Theme: Tick Tock
We asked our contributors: Tell The Sigh Press about something you did just in the nick of time.
MARYAM RASTGHALAM is an Iranian artist living in Milan, having studied Graphic Design in Tehran. She moved to Italy to continue her studies in art in Florence and after graduating in Decorative Arts, she moved to Milan and undertook a Master of Visual Arts in Milan’s fine arts academy, the Accademia delle Belle Arti di Brera. The inspiration for her works comes from dreams and nightmares, hopes and worries, myths, Persian miniatures, nature and objects.
IN NICK OF TIME I LET THINGS GO. I believe, despite all the problems of the world, we are surrounded by a supreme power outside of our perception, so I calmly let the things go, because I trust the ordinary of the universe.
KAMIN MOHAMMADI is an author, journalist, broadcaster and public speaker. Born in Iran, she and her family moved to the UK during the 1979 Iranian Revolution. As an acclaimed journalist, she has written for the British and international press. She is also author of The Cypress Tree: A Love Letter to Iran (Bloomsbury, 2011), published in Italy as Mille farfalle nel sole (Piemme Voci, Sept 2013). Her forthcoming book is Bella Figura; How to Live, Love and Eat The Italian Way..
I’VE A BAD HABIT OF MISSING DEADLINES. I missed the Good Iranian Girl deadline by not being married with kids by the age of 30. I missed the Career Woman deadline by being a penniless writer at 40. And I gloriously missed the baby deadline. And there true freedom lies!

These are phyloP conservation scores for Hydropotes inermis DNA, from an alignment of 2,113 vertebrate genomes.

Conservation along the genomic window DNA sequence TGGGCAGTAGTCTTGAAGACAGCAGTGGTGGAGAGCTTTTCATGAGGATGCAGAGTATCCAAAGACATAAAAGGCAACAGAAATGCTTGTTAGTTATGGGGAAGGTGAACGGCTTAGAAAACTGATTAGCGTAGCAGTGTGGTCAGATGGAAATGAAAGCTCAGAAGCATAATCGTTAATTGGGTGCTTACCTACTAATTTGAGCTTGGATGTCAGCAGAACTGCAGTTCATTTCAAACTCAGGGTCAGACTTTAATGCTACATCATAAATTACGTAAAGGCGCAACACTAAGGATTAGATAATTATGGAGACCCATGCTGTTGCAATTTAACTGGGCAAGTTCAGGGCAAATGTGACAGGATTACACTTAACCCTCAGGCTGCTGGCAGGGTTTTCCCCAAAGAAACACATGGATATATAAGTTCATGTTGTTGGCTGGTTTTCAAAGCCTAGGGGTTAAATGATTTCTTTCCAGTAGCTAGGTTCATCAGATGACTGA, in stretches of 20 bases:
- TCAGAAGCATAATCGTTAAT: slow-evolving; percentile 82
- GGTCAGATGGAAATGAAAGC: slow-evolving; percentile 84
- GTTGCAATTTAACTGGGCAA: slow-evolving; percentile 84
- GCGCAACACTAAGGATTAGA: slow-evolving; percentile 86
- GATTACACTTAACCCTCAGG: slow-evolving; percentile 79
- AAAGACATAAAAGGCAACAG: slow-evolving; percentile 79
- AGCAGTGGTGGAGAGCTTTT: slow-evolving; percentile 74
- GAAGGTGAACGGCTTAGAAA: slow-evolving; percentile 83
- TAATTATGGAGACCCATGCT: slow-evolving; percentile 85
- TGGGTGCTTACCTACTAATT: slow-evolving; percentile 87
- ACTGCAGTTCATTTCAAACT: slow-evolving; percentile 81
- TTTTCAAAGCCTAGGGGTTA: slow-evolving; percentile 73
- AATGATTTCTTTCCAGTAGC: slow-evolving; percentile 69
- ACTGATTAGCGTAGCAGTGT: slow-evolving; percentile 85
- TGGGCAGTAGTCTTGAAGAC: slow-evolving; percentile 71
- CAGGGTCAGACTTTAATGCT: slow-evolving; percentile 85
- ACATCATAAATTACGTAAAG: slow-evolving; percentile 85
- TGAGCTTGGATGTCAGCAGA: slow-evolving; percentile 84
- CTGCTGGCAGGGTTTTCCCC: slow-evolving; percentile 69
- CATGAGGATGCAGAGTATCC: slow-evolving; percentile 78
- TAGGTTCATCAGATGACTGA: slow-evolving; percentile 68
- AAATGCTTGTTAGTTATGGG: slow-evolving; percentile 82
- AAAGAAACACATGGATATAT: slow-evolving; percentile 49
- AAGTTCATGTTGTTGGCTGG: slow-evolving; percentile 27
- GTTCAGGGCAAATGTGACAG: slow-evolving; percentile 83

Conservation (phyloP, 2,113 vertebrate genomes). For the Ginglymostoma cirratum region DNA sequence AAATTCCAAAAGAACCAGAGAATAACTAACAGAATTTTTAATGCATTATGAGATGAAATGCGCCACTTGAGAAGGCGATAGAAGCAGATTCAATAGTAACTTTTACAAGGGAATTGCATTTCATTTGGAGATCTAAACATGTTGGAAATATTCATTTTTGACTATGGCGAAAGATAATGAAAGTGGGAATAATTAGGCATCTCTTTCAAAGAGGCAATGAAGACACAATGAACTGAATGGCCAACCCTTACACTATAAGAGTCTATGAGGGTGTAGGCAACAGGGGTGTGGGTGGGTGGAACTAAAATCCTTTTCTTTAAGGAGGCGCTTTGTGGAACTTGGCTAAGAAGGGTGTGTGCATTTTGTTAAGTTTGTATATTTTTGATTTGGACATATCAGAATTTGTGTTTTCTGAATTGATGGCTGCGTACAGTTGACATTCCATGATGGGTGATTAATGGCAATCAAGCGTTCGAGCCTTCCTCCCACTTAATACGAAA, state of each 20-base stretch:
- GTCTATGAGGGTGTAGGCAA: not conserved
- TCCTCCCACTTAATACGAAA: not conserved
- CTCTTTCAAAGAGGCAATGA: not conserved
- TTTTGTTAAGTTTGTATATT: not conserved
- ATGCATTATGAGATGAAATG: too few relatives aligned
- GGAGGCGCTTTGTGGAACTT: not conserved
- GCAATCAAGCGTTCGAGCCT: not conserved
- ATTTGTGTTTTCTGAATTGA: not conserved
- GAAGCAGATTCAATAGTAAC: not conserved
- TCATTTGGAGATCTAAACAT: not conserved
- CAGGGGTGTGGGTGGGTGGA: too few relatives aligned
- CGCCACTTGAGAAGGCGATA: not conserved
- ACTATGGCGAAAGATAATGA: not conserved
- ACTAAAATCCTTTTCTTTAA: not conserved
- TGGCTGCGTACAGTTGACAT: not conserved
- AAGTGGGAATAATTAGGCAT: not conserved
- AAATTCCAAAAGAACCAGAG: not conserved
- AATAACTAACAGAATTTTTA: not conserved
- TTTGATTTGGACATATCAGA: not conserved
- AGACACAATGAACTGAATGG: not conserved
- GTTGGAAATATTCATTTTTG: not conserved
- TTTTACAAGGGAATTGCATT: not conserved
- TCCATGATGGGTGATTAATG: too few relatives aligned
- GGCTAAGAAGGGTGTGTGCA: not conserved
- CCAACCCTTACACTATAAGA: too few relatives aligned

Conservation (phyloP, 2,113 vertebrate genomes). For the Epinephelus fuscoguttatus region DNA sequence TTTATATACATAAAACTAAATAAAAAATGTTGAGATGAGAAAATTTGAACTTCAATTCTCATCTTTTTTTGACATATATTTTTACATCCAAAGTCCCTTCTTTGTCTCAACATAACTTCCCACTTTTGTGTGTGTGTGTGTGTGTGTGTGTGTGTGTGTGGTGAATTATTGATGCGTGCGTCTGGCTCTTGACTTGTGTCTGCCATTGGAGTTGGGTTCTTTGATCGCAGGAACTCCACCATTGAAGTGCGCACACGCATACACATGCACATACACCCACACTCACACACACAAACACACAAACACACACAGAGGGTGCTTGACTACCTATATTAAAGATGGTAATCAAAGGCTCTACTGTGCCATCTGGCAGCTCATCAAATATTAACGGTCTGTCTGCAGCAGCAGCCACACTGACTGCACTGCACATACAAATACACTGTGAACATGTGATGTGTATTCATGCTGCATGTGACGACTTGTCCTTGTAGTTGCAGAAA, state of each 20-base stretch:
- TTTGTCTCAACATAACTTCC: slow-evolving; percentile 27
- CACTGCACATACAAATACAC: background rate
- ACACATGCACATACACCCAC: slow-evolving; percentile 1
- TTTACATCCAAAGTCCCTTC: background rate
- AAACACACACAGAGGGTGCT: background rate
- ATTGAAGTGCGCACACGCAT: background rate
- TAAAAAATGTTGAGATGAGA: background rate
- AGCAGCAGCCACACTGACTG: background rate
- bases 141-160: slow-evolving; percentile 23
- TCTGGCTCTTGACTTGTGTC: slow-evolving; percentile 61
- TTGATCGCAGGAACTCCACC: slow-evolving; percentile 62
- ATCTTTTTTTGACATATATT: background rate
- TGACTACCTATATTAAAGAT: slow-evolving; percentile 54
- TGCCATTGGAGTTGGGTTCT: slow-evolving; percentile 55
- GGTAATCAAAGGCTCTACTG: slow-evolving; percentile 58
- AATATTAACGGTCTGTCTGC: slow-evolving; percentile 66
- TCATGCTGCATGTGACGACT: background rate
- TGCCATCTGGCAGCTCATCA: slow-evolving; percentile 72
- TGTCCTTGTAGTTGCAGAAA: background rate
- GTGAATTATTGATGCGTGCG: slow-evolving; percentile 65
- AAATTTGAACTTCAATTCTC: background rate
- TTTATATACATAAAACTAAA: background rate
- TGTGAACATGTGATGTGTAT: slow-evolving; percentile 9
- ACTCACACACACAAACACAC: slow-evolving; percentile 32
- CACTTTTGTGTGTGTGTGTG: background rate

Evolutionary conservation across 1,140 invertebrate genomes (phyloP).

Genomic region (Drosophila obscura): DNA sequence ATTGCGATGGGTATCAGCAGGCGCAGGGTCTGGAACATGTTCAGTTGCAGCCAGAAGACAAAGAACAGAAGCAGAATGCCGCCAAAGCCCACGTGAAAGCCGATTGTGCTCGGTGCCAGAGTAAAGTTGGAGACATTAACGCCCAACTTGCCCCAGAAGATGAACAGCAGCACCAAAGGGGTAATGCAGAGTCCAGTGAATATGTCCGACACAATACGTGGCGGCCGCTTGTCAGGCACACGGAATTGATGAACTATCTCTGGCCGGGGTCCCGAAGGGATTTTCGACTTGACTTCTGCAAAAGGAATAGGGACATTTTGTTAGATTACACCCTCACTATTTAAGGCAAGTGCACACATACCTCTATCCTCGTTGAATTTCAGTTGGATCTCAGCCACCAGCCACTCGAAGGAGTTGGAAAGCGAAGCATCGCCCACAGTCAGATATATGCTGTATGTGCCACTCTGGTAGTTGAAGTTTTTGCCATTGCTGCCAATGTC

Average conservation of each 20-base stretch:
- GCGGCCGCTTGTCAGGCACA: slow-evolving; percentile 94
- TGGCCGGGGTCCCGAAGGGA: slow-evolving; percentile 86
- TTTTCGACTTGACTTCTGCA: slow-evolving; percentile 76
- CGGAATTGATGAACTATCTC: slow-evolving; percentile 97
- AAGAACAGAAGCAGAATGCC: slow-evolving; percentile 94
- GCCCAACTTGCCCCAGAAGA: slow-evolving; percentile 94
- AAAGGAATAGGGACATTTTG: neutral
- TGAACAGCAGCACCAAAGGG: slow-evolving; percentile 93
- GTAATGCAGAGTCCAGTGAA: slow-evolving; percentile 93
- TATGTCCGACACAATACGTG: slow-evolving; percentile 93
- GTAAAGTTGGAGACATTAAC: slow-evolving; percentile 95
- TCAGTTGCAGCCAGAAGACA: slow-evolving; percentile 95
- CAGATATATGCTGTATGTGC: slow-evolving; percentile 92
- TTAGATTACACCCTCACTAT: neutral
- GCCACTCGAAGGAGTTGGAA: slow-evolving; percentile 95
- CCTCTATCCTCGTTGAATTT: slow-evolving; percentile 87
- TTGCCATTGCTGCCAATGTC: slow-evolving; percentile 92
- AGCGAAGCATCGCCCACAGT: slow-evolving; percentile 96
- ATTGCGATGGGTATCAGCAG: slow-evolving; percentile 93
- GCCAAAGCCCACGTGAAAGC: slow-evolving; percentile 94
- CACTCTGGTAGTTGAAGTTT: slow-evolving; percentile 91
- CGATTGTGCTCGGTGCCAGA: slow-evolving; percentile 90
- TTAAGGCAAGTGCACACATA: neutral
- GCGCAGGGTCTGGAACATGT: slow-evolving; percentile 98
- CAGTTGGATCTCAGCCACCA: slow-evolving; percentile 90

PEYTON PRATER STARK is a writer and teacher. She recently graduated with her MFA from the University of Arizona, where she studied poetry and book art. She now lives in Charlottesville, Virginia, where she teaches math and writing to kids. Her poems appear in Eleven Eleven, Colorado Review, Forklift, Ohio, and elsewhere.
I GREW UP HIKING IN COLORADO, where the mountains are tall enough that the trees stop halfway up. This is a problem when a storm runs in because there’s nothing to hide under. Nothing taller for lightening to strike. Once, my dad and I were on the summit when a storm came, so we sat on our rain jackets and slid down the mountain. Last summer, I watched a storm roll in from above it, clouds sneaking in like fog under the door. I guess what I’m saying is that when you have to make a decision between going up or coming down, it always feels like a close save.